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Software Design Overview

In this article, we will discuss:

Introduction to Software Design
Software Design Principles
Software Design Considerations
Software Design Process
Software Design Strategies and Methodologies

In this article, we will understand what is software design in real IT world and
why is it important ?

What is Software Design?

Software design is the process of implementing software solutions to one or

more set of problems. One of the important parts of software design is the
software requirements analysis (SRA). It is a part of the software development
process that lists specifications used in software engineering. ~Wiki
Software Design describes how software is decomposed and organized into
components and the interfaces between those components. It also describes
the component at a level of detail that enable their construction. ~IEEE
In my own words:
Software Design is the process of Analysing system requirements to enable
building components and interfaces between those components.

Software Design Principles:

1. Abstraction

o Process of Identifying the essential behavior, eliminating irrelevant details

2. Coupling
o Low coupling is recommended for good design
o Advantages of loosely coupled system is changes in one module does not
cause changes in other modules but in tightly coupled system, changes to
one module causes changes in other modules.

3. Modularity
o System decomposed into a set of highly cohesive and loosely coupled

4. Encapsulation
o Abstraction is mainly achieved through information hiding.Objects
encapsulate data and implementation details

5. Cohesion
o Modules with high cohesion is recommended because high cohesion is
associated with characteristics such as robustness, reliability and reusability

6. Sufficiency & Completeness

o Ensuring the completeness and sufficiency of software with respect to given
Also we need to follow SOLID principles. You can read more on SOLID principles here.

Software Design Considerations:

Software Design Process:

Architectural Design Decisions:

This is the stage between requirement specification and actual designs where we
o How to decompose the system into modules?
o How the system will be distributed?
o Which approach should be followed to define the system?
o Which platform to be used?
o WHat would be the communication topology etc..

Logical and Physical Design Decisions:

In this stage the more detailed description for the component and sub component is

Logical design is more theoreetical and abstract than physical design

Software Design Strategies and Methodologies:

There are 2 major design methodologies.

Structured or functional decomposition

Object oriented approach

Structured Design Methodologies:

This is a systems approach to the analysis and design of information systems

There are multiple stages involved in it

Stage 1: Feasibility study

This is required to determine whether or not a given project is feasible.
Technical is the project technically possible?
Financial can the business afford to carry out the project?
Organizational will the new system be compatible with existing practices?
Ethical is the impact of the new system socially acceptable?
Stage 2: Analysis on the Current environment
This is required to validate if the current environment can support the expected changes.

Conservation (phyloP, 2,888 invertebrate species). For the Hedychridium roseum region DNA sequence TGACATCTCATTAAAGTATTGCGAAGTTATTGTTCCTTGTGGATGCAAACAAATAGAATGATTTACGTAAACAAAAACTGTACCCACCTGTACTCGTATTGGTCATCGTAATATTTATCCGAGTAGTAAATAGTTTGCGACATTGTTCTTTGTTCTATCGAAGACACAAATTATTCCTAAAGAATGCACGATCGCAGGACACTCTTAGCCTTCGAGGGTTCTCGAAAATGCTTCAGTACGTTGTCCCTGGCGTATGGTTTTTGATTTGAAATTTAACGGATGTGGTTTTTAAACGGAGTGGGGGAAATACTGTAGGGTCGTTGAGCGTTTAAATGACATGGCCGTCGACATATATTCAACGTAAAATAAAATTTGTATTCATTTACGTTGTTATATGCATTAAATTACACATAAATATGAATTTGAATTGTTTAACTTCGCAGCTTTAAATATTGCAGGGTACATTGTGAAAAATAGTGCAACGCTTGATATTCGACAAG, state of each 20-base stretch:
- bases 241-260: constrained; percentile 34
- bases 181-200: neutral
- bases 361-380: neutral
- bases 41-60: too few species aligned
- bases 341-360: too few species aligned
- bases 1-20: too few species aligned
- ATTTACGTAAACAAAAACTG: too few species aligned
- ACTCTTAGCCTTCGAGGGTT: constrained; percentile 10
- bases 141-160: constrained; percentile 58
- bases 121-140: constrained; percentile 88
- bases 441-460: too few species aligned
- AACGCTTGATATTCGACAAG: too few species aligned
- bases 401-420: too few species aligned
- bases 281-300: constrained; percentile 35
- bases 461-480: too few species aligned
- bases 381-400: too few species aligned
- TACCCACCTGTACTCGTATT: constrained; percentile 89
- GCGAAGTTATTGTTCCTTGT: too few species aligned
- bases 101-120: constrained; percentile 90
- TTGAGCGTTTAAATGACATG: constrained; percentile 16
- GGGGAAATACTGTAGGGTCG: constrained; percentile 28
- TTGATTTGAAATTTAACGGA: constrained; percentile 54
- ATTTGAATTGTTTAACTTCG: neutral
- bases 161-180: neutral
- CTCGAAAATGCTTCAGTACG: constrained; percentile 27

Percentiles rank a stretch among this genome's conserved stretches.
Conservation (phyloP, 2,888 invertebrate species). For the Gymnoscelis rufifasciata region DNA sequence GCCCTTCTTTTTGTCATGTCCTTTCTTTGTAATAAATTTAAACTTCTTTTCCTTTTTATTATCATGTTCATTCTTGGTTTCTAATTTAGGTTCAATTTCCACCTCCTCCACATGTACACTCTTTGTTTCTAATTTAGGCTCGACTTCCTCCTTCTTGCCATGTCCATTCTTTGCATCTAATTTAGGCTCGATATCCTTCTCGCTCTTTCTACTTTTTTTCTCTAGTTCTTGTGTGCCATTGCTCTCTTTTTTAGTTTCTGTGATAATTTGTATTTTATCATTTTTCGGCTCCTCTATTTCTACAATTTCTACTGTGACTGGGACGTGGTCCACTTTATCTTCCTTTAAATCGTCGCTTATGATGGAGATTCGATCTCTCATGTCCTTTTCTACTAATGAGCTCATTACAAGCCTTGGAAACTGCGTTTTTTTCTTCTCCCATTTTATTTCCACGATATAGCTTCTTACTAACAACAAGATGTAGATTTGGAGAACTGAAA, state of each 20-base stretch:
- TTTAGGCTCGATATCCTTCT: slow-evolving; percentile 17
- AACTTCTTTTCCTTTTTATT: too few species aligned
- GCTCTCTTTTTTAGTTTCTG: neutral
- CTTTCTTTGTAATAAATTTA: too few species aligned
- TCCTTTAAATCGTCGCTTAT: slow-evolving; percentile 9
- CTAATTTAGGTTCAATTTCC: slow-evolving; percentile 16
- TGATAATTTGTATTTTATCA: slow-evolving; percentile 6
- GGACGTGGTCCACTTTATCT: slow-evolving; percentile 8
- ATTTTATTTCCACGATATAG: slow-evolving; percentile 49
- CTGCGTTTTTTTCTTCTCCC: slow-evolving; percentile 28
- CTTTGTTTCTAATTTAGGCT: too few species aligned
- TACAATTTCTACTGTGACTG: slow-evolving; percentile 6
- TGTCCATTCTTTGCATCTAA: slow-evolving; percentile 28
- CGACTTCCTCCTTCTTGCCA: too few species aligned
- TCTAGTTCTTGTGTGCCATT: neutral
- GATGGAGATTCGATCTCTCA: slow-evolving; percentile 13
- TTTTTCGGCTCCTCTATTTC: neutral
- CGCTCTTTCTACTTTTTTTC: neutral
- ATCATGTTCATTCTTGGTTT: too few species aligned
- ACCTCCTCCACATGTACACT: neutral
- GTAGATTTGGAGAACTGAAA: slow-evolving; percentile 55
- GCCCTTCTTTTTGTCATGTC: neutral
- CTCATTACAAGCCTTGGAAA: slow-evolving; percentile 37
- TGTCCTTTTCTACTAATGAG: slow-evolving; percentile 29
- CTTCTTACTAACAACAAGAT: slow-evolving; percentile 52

Stage 3: Reuirement Specifications
In this stage, The requirement needs to be specified to build the new system
Stage 4: Technical System Options

the hardware architectures

the software to use

the cost of the implementation

the staffing required

the physical limitations such as a space occupied by the system

the distribution including any networks which that may require

the overall format of the interface

Stage 5: Logical Design

The product of this stage is the logical design which is made up of:

Data catalogue

Required logical data structure

Logical process model includes dialogues and model for the update and inquiry

Design document at component and sub component level

Stage 6: Physical Design

This is the final stage where all the logical specifications of the system are converted to
descriptions of the system in terms of real hardware and software

Object Oriented Design Methodologies:

The five basic concepts of object-oriented design are the implementation level features that
are built into the programming language.
These features are often referred to by these common names:
1. Object/Class: A tight coupling or association of data structures with the methods or
functions that act on the data. This is called a class, or object (an object is created based on
a class). Each object serves a separate function. It is defined by its properties, what it is and
what it can do. An object can be part of a class, which is a set of objects that are similar.
2. Information hiding: The ability to protect some components of the object from external
3. Inheritance: The ability for a class to extend or override functionality of another class.
The subclass has a whole section that is derived (inherited) from the superclass and then it

has its own set of functions and data.

4. Interface: The ability to defer the implementation of a method. The ability to define the
functions or methods signatures without implementing them.
5. Polymorphism : The ability to replace an object with its subobjects. The ability of an
object-variable to contain, not only that object, but also all of its subobjects.

The input artifacts for object oriented designs are:

Conceptual model

Use case

System Sequence diagram

Relational data model etc..

We will look at each of the software design methodologies/strategies in detail in next